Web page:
3. It is entirely true that, under reformers such as Mahatma Gandhi, a wider movement for national responsibility started in India. However, we must remember that these reformers were themselves influenced by Christian ideas of service and sacrifice (still referred to in India as the "missionary spirit") - for a full study of this, see Dr Vishal Mangalwadi's book, INDIA: THE GRAND EXPERIMENT, or M M Thomas's THE ACKNOWLEDGED CHRIST OF THE INDIAN RENAISSANCE. Those who practice philanthropy outside their own caste are, in technical terms, "un-Hindu" because they are breaking caste. Traditionally, we upper-caste Hindus would have had to go and bathe in the Ganges or perform other ritual ablutions if even the shadow of a lower-caste person fell on us (this was true throughout the country and with only a few exceptions till my generation, though this is now less and less true, particularly in the cities - read the novel, UNTOUCHABLE by Mulk Raj Anand, published in the 1930s, which perfectly captures the plight of the lower castes - which is still what exists in most villages specially in Central India. I hope to put related material on my website when my son gets around to completing it after his exams in a few weeks. As India has put traditional Hinduism behind it, it has progressed, just as China has progressed to the extent that it has put traditional Confucianism behind it, and Roman Catholic countries have progressed to the extent that they have put traditional Roman Catholicism behind them.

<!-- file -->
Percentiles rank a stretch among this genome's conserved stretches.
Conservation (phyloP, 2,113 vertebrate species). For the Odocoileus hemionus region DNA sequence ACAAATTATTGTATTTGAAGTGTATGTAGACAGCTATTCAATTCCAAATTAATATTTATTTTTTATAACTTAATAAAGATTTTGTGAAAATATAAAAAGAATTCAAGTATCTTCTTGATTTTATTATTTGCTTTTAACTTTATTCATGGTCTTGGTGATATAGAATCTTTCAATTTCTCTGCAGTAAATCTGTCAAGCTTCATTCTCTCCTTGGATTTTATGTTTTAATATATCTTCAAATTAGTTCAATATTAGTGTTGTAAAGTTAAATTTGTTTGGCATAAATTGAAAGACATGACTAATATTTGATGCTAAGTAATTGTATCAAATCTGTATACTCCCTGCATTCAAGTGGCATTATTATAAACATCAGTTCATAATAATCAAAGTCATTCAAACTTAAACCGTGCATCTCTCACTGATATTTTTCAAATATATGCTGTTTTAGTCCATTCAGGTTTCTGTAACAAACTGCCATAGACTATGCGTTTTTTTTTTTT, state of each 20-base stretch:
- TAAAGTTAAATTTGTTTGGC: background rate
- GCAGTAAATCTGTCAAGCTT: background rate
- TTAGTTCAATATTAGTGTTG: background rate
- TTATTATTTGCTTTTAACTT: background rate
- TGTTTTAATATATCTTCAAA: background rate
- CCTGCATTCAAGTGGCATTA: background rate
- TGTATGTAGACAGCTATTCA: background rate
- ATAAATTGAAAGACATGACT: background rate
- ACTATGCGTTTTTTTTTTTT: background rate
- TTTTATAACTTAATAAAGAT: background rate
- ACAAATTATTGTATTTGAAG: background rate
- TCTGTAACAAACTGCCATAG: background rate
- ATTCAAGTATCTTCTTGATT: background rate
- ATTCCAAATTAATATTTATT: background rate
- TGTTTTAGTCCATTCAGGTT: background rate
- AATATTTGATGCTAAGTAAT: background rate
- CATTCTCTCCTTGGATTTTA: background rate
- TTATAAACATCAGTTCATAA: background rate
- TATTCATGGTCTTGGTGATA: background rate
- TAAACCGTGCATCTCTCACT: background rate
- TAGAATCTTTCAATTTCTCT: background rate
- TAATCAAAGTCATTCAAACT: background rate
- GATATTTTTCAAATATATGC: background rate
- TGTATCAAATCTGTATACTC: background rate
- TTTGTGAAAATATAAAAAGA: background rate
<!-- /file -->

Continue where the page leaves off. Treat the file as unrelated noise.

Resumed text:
4. However, even at the time of struggle for independence from Britain, the number of people who followed Gandhiji were relatively small, and certainly the number of companies that backed Gandhiji were tiny - notably the Birlas and the Tatas (and we must remember that the Tatas are Parsis, not caste-oriented Hindus). Both the Birlas and the Tatas were rewarded, for their involvement in the the independence struggle, by means of lucrative licences and contracts, by post-independence Indian governments who created an oligopoly in a restricted market, which held back India's progress till the partial-reforms that are now helping the country to forge ahead. Fortunately for India, as well as for the Birlas and Tatas, businesspeople are adept are adjusting to new circumstances, and the business houses continue to flourish today.